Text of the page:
Reading Questions: Jane Eyre, volume I

Study Questions for Jane Eyre

Questions especially for volume I

Jane Eyre was an immediate hit upon publication in 1847, when it was published under the pseudonym “Currer Bell.”  One thing to consider as you read the novel is what effect, if any, the layering of pseudonyms—Brontë, Bell, Eyre, Elliott, etc.—has on your reading of the novel.

In the first section of the novel, I’d like you to focus especially on power relations: where is the power in the Reed household? How is Jane positioned in relation to power? What are her modes of resistance to power?

What is the structural relationship—that is, as characters in relation to Jane—of Helen Burns and Miss Temple? What possibilities do they suggest? What roles do they play?

What can you tell about the educational system at Lowood School? What are its values, its methods, its goals?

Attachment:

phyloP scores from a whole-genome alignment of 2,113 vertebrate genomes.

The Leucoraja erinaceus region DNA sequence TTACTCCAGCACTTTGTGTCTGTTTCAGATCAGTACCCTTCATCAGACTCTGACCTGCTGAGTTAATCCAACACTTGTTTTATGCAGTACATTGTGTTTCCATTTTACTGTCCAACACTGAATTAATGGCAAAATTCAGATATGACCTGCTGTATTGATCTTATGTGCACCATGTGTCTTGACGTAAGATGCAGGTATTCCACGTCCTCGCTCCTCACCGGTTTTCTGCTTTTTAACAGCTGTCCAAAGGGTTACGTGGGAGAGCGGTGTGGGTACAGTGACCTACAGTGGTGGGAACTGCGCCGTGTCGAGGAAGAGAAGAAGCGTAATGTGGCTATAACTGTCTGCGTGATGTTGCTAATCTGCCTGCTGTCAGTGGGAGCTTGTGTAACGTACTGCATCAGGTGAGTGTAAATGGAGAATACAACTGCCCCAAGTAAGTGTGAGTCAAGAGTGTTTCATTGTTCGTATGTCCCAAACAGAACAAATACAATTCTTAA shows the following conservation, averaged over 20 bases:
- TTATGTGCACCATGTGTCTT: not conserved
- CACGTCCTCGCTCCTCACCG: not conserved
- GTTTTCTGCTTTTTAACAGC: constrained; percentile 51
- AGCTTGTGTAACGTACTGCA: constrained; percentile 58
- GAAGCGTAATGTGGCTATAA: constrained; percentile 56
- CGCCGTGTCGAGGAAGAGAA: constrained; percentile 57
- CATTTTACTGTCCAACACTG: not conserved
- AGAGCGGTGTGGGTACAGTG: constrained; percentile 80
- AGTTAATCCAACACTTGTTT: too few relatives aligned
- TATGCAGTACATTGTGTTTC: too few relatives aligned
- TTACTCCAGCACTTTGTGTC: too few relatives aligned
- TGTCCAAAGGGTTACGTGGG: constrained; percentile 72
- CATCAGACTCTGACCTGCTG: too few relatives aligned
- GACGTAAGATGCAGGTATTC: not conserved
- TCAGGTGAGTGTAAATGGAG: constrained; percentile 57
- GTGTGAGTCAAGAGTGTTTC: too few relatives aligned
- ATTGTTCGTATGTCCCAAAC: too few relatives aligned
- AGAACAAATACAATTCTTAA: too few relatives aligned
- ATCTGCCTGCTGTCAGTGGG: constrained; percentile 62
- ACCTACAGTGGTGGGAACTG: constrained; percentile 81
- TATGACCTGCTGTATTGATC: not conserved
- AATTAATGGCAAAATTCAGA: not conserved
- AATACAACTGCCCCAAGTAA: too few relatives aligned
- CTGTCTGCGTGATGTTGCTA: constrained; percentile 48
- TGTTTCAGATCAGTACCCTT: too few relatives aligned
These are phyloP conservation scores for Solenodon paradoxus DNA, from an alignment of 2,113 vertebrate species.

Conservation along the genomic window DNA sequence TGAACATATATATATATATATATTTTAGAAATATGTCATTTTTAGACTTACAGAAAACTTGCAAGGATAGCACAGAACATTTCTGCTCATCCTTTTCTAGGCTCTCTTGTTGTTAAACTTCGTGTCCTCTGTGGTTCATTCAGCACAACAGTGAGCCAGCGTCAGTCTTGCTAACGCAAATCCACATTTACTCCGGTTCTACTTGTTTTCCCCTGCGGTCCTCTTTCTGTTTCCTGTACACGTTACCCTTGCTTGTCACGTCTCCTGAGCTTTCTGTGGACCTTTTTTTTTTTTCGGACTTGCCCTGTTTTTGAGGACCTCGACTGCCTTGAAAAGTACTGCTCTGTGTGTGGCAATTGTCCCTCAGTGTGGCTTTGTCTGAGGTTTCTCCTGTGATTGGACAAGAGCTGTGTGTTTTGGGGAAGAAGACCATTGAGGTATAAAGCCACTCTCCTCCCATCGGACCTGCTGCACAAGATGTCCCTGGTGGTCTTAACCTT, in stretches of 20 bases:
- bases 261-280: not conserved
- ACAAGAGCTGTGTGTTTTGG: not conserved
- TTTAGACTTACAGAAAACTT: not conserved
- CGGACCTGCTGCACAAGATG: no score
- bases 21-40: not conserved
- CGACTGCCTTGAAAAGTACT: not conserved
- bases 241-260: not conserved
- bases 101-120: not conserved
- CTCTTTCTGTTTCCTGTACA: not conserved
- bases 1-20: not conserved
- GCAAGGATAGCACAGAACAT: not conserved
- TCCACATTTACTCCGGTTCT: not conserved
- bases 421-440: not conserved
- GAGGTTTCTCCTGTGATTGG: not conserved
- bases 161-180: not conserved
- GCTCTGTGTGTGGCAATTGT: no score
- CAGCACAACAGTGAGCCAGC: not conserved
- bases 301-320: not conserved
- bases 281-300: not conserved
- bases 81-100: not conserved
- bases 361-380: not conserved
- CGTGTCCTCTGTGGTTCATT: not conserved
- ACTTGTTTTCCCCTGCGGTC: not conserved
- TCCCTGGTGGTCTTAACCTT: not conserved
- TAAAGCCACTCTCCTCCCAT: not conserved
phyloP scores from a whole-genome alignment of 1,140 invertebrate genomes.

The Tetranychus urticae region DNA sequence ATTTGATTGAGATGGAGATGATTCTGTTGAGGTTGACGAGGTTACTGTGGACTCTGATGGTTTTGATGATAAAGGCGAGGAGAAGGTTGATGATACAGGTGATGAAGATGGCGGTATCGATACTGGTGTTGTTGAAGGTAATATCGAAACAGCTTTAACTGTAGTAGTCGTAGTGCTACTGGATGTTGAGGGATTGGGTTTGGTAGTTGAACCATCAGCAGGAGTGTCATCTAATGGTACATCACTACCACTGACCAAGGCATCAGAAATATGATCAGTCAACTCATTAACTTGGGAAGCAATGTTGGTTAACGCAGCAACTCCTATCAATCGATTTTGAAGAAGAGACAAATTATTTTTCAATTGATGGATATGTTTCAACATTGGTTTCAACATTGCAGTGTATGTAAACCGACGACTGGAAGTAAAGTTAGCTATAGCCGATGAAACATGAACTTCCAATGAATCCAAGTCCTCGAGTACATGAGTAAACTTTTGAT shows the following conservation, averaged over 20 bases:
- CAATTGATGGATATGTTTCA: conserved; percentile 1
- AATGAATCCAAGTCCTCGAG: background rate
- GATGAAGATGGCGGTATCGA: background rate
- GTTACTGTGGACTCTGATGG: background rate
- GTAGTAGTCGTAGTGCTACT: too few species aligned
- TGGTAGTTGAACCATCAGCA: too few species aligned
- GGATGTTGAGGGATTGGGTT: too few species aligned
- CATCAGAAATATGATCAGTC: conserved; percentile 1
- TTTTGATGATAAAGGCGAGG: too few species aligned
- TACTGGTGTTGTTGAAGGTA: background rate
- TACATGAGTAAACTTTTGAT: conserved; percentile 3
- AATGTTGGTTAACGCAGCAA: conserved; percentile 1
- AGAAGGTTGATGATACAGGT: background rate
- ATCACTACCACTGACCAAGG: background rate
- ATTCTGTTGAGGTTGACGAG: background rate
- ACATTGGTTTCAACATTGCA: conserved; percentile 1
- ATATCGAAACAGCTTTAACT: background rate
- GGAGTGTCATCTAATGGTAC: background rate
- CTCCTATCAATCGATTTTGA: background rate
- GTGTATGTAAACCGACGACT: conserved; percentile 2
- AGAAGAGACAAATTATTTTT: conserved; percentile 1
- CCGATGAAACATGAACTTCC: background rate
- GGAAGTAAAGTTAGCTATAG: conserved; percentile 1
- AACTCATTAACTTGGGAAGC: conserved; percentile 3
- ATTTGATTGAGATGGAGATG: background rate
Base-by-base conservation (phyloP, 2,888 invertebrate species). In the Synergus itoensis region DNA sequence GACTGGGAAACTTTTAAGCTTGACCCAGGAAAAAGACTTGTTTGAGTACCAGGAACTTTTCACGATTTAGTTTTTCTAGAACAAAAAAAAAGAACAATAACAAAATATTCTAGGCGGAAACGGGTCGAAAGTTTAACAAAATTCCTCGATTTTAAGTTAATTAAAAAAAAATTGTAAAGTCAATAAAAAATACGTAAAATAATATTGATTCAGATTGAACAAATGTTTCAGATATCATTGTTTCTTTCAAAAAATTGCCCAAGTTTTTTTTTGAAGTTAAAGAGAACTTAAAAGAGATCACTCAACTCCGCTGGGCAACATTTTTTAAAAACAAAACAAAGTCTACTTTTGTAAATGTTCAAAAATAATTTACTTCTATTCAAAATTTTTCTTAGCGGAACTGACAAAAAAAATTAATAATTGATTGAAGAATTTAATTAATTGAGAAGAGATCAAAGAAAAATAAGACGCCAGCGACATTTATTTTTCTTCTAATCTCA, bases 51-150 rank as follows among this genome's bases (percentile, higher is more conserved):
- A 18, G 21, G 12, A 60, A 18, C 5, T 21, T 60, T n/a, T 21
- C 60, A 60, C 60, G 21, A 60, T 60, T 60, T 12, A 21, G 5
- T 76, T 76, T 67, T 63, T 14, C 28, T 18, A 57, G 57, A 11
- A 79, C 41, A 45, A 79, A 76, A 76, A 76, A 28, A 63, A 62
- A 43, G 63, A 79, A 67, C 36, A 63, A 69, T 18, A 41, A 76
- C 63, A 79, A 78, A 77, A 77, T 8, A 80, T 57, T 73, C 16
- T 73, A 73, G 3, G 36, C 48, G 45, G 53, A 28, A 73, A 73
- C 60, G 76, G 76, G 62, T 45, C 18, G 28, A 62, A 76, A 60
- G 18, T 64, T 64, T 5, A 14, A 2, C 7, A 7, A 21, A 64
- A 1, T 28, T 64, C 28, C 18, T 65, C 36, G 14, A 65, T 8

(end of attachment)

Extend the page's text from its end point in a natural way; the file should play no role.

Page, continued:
Matthew Arnold said of Charlotte Brontë that her mind contained “nothing but hunger, rebellion, and rage.” What evidence do you see of his claim in the first part of the novel? How are these qualities expressed, and what do they signify?

How would you characterize Jane’s relationship to Rochester, especially early in her time at Thornfield? Look especially at passages which deal with knowledge and experience in considering who has mastery in their relationship, and how it is expressed.

Consider Jane’s self-representation in relation to Mill’s and/or Wordsworth’s. What are the issues that impinge on her identity? What rights does she assert for herself?